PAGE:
A unit of length refers to any arbitrarily chosen and accepted reference standard for measurement of length. The most common units in modern use are the metric units, used in every country globally. In the United States the U.S. customary units are also in use. British Imperial units are still used for some purposes in the United Kingdom and some other countries. The metric system is sub-divided into SI and non-SI units.
A ruler, depicting two customary units of length, the centimetre and the inch
The base unit in the International System of Units (SI) is the metre, defined as "the length of the path travelled by light in vacuum during a time interval of 1⁄299792458 seconds." It is approximately equal to 1.0936 yd. Other units are derived from the metre by adding prefixes from the table below:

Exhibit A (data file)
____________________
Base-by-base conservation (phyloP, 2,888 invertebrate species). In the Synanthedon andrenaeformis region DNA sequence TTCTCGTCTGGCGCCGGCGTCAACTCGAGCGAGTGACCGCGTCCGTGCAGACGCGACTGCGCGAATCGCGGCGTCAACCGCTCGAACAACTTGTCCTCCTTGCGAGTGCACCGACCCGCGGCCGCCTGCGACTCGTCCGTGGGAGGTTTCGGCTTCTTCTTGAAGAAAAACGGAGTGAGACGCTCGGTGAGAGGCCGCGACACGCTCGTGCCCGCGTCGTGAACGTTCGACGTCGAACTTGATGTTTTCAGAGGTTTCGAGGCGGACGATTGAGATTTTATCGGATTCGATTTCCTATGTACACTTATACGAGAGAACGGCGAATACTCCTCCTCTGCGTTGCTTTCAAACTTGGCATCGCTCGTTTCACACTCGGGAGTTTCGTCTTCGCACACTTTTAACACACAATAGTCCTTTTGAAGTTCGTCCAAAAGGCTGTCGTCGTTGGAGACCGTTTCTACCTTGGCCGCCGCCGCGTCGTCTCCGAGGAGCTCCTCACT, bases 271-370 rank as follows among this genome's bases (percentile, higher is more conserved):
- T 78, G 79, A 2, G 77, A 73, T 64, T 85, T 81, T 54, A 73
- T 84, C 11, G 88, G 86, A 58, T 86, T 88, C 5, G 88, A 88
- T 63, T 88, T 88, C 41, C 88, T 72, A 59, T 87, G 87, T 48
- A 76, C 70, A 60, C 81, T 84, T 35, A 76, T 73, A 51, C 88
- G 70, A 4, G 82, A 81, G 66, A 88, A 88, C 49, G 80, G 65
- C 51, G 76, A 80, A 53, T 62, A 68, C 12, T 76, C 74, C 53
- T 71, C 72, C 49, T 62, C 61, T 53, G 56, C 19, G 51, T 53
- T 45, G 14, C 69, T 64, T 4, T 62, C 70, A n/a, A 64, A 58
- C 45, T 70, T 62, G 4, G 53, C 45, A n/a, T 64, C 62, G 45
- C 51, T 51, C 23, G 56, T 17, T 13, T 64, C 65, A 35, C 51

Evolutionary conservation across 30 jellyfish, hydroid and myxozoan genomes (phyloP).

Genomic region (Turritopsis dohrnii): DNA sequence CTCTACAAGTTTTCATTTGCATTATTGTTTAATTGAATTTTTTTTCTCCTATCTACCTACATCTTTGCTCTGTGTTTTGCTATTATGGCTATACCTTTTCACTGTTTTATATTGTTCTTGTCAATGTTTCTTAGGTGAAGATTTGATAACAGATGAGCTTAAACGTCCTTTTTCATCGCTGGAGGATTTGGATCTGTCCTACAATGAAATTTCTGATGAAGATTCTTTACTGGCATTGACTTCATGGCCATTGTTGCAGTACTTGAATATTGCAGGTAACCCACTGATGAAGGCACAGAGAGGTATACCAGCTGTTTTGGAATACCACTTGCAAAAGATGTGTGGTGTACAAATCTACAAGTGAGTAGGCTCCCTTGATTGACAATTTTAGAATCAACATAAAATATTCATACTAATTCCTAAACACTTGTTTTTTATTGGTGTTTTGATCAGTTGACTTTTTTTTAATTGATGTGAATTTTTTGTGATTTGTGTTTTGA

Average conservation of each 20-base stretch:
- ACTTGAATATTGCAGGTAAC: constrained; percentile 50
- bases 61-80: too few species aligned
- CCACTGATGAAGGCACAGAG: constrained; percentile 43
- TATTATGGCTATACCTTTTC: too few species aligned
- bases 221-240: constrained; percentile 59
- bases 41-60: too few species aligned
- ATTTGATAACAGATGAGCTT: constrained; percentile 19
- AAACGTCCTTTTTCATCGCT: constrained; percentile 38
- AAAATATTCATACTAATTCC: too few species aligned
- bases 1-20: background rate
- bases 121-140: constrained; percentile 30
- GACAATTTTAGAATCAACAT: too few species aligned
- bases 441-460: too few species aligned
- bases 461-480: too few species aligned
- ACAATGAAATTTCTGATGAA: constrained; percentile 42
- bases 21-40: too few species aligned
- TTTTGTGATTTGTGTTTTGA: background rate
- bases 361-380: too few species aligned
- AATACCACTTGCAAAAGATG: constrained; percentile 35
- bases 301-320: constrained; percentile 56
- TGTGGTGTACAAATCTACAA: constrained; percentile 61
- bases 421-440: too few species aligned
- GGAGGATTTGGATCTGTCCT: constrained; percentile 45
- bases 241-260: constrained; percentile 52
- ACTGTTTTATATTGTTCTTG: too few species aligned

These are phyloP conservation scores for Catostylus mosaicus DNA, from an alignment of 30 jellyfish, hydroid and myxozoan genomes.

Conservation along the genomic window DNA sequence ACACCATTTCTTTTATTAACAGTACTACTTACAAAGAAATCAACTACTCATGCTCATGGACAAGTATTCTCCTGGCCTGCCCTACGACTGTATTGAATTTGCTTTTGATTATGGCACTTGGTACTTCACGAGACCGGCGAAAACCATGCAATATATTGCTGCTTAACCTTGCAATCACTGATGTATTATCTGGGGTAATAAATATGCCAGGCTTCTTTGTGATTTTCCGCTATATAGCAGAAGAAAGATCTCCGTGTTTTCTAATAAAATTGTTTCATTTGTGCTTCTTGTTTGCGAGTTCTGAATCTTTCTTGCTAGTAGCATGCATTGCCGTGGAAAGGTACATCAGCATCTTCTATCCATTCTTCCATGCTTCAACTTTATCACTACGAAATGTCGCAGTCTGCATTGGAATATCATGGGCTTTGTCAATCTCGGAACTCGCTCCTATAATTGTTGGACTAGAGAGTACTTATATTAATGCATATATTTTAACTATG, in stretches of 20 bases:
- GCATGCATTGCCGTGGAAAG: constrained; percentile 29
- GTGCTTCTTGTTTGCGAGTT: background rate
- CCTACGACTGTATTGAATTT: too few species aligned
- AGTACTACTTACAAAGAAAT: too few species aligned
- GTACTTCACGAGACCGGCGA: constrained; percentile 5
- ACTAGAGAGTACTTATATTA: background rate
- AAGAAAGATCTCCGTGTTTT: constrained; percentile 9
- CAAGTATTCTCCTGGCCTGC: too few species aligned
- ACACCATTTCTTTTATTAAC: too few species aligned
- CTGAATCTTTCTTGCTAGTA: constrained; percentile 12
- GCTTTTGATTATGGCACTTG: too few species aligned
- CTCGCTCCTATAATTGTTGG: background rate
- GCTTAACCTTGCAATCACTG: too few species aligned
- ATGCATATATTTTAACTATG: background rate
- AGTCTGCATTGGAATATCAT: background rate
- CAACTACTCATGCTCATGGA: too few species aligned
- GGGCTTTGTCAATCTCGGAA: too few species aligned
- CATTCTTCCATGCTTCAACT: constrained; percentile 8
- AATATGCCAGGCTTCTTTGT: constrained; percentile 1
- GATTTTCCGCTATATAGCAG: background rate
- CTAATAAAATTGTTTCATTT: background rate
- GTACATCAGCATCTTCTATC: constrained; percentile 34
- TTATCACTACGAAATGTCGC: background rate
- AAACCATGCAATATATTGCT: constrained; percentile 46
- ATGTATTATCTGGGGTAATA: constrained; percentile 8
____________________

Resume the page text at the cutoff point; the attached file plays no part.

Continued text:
In atomic physics, sub-atomic physics, and cosmology, the preferred unit of length is often related to a chosen fundamental physical constant, or combination thereof. This is often a characteristic radius or wavelength of a particle. Some common natural units of length are included in this table:
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